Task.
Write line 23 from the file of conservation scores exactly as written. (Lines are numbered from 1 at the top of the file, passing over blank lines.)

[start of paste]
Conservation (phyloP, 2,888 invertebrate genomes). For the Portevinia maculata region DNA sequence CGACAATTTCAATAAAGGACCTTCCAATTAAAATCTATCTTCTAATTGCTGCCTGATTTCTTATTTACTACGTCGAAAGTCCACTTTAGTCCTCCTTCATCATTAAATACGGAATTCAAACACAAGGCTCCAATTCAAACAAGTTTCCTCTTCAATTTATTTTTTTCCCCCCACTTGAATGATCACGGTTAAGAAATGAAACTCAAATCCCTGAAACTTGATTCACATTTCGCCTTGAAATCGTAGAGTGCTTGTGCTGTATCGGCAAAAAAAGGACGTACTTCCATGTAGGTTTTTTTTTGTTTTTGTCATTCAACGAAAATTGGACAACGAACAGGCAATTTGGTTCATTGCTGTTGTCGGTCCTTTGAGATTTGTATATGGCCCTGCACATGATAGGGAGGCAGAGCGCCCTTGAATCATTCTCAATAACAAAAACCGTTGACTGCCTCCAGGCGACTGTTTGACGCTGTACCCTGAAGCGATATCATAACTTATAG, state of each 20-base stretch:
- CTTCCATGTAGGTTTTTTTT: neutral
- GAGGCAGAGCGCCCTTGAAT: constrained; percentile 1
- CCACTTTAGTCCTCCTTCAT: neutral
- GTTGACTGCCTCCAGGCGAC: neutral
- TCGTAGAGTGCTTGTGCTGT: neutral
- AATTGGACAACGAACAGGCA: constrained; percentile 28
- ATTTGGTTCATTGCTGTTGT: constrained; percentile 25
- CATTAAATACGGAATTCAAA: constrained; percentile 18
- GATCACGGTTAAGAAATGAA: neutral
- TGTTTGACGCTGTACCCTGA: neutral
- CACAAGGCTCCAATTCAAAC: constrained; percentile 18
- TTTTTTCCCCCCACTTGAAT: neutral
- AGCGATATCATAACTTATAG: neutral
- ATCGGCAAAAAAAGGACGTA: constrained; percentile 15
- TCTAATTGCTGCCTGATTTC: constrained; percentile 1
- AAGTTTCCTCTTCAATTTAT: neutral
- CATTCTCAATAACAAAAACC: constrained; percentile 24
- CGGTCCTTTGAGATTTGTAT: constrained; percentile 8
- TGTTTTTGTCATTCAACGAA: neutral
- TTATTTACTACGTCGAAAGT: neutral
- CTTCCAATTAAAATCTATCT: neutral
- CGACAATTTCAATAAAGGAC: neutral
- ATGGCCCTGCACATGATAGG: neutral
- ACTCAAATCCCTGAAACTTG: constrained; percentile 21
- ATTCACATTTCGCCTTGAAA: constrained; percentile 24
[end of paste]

- CGACAATTTCAATAAAGGAC: neutral